CONTEXT:

The Inga 3 dam has long been planned on the Congo River, the world’s second-largest river by volume, and recently found to be the world’s deepest river. The river is unique in that it has large rapids and waterfalls very close to the mouth while most rivers have these features upstream. The river’s powerful rapids at the Inga site are said to possess the largest hydropower potential in the world, which has for decades attracted dam planners who have dreamed of harnessing the mighty Congo’s power.

PROJECT IMPACTS:

The Congo River nourishes immense biodiversity: It’s home to at least 700 fish species, and it supports the world’s second-largest rainforest. It also empties its vast sediment load into one of the largest carbon sinks in the world, the Congo Plume in the Atlantic. The incredible velocity at the Inga site likewise makes it a hotspot for extremely rare endemic freshwater species that have only recently begun to be studied and documented. 

 

The Congo River sustains mangrove forests at its mouth which are rich in biodiversity and protected by a national park. The mangrove islands are home to manatee populations and other endangered species, and to several villages. Mangroves help protect coastal areas from the ravages of large storms, and are highly vulnerable to impacts from damming.

 

In addition to riverine biodiversity, the planned dams will affect the habitats of endangered chimpanzees, vulnerable hippopotamus and other mammal populations. Beyond impacts near and downstream of the Inga site, the project’s footprint would potentially be enormous, with very little known about the routing of the transmissions lines and the impacts they would have on communities, wildlife, and protected areas along the way.

Biodiversity Snapshot

IUCN red list species & status: 146 fish species identified in the Inga rapids area, with many more species not having been identified or studied. The Lower Congo is host to a unique array of freshwater species, 30% of which are endemic.

ENDANGERED

Chimpanzee

VULNERABLE

Hippopotamus

The unique biodiversity of the Lower Congo

The extreme and varied conditions of the Lower Congo have produced a number of rare and unusual endemic species, including recently identified sightless fish that inhabit the depths of the Congo River. These bottom dwellers live over 100 meters below the surface, habitats created by the river’s enormous power. The river is so turbulent that fish have been documented suffering decompression sickness (the “bends”) from surfacing at great speed by force of the currents.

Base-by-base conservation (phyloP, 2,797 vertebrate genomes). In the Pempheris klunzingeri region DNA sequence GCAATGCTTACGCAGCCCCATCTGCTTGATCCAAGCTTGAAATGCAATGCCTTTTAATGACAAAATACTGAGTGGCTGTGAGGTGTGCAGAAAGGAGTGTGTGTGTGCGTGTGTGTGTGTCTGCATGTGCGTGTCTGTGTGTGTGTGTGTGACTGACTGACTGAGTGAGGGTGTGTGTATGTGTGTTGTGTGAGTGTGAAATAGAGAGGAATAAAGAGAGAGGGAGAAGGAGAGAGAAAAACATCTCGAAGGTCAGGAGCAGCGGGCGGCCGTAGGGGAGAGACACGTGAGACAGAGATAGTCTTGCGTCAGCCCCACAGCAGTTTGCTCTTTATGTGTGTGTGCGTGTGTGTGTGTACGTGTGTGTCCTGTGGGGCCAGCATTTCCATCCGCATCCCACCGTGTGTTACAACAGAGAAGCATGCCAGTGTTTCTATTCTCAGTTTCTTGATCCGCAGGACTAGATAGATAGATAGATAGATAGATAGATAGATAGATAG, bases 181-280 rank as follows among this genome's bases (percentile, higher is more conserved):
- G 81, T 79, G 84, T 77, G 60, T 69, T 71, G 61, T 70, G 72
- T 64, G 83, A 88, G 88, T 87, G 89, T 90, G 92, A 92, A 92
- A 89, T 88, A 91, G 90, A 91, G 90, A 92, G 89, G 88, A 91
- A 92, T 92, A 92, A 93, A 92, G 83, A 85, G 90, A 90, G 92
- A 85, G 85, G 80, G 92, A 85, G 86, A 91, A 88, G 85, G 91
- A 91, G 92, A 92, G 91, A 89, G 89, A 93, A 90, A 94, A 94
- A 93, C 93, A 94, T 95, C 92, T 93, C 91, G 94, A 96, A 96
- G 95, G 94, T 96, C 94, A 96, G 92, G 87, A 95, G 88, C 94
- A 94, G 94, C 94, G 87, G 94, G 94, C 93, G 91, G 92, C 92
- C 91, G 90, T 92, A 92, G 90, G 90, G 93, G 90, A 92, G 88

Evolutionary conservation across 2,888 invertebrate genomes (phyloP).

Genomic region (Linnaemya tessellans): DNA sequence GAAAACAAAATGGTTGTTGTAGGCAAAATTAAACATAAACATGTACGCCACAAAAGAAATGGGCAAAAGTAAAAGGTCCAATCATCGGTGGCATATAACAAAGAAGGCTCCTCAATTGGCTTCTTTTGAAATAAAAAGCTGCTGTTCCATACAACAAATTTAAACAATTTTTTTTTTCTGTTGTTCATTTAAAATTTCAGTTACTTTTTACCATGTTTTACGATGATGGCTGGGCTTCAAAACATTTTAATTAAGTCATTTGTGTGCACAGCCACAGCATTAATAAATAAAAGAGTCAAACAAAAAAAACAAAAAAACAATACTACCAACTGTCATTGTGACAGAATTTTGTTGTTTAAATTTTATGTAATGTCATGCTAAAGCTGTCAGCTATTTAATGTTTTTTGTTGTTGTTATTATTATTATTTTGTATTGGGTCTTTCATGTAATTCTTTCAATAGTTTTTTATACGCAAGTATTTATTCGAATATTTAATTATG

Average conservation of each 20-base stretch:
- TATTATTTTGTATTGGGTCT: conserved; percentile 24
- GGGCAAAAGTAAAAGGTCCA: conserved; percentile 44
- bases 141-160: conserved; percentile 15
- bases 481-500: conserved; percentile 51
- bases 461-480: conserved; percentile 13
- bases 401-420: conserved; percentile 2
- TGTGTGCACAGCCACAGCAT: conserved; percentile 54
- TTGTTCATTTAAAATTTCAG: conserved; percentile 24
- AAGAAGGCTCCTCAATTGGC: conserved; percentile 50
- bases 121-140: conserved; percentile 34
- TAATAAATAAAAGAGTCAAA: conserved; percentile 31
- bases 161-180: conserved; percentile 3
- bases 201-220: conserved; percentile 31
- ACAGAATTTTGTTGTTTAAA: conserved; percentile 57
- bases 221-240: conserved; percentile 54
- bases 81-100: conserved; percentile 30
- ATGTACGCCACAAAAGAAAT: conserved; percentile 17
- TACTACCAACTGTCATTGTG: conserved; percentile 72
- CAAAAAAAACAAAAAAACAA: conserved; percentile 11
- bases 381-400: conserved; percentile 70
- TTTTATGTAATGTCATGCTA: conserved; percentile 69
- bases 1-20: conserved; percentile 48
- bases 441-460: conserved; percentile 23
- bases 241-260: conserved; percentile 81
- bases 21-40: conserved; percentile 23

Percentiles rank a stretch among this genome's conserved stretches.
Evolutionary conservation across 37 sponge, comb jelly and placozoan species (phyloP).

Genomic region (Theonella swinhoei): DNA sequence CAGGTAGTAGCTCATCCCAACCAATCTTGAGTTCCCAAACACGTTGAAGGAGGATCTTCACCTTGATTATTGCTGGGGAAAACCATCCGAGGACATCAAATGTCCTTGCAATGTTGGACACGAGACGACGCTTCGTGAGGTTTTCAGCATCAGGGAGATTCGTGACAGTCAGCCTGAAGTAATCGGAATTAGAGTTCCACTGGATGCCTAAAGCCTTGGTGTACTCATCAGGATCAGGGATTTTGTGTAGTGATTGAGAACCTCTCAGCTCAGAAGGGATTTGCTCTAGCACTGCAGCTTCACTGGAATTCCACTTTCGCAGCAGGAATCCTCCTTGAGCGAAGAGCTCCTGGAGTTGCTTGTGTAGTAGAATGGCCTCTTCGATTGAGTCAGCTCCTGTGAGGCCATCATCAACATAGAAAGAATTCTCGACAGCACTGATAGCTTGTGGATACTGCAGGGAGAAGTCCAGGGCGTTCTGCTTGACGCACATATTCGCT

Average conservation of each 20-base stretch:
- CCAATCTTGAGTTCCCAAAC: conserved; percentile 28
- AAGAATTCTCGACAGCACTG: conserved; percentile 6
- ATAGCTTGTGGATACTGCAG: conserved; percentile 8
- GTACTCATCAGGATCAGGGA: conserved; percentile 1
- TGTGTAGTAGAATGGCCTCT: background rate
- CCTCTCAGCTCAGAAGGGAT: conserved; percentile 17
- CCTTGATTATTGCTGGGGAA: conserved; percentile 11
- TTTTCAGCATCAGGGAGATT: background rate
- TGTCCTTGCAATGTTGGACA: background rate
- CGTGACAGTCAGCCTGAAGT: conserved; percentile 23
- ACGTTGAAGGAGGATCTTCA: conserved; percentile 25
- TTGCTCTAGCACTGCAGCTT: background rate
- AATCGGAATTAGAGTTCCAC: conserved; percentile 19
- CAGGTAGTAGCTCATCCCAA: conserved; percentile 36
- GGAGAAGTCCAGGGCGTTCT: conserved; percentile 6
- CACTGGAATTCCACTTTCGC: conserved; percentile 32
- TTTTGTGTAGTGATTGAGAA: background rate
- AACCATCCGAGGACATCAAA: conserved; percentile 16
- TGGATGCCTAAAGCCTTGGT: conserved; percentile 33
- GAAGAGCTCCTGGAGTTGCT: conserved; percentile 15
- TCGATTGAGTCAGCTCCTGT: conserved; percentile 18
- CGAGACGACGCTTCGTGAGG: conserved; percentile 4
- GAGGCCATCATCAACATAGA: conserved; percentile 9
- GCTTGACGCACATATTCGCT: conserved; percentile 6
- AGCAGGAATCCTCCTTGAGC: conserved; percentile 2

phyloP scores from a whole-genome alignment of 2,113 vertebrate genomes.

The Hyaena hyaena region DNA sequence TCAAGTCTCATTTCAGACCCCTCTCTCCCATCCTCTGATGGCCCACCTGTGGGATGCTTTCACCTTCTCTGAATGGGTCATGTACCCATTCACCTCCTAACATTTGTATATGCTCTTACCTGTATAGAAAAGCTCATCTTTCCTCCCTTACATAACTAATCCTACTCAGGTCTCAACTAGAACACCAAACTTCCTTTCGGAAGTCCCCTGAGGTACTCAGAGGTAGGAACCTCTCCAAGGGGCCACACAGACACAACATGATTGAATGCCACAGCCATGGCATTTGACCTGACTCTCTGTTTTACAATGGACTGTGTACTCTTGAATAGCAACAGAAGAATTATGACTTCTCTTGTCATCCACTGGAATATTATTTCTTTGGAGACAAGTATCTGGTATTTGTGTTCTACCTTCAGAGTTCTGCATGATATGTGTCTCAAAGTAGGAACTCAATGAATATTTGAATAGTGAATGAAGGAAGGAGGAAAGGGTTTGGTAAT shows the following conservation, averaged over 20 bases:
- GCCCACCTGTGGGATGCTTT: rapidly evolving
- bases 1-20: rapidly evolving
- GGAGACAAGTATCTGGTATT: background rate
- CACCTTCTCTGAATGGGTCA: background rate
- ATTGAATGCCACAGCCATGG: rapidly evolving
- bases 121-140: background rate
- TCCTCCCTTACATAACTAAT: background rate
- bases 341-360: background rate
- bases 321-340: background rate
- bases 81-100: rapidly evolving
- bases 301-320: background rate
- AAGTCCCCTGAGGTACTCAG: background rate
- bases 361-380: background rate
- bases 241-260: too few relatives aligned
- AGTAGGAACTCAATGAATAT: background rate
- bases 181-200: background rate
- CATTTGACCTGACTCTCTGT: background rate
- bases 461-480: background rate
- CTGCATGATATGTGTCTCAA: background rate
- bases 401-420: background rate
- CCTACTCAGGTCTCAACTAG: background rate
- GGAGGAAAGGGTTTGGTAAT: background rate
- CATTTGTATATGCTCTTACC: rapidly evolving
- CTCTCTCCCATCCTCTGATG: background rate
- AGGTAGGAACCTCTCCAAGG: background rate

Indeed, these currents have been shown to have effectively created numerous isolated habitats within the same stretch of river, each inhabited by different species. The conditions in the Lower Congo have also led to research into concurrent evolution, where fish species otherwise extremely different from one another - for example cichlids and catfish - have evolved similar characteristics such as depigmentation.

AT-RISK SPECIES PROFILE

PROJECT IMPACTS

LESSONS

INGA 3

Democratic Republic of Congo

​​Dam would impact biodiverse stretch of rapids and block sediments that are essential to maintaining the Atlantic Congo plume, one of the world’s largest carbon sinks

Boatman on the Congo River

Image by International Rivers

Inga Dam

Image by International Rivers

Inga Site

Image by International Rivers

Biodiversity Snapshot

IUCN red list species & status: 146 fish species identified in the Inga rapids area, with many more species not having been identified or studied. The Lower Congo is host to a unique array of freshwater species, 30% of which are endemic.

ENDANGERED

Chimpanzee

VULNERABLE

Hippopotamus

Company: China Three Gorges

Impact Category

Great Apes

Impact Category

Biodiversity Hotspot

CAPACITY

4.8 or 11 GW

COST

$14-$18 billion​

STATUS

Proposed

1.

Sufficient resources need to be allocated to studying the biodiversity present at the Inga rapids and mitigating identified impacts.

2.

Transmission lines route should be determined based on rigorous study of options to minimize impacts on wildlife, protected areas, and human populations.

3.

The suite of environmental and impact studies should be comprehensive and adequately resourced and take into account a full cumulative impact assessment of existing and planned hydropower development at the Inga site.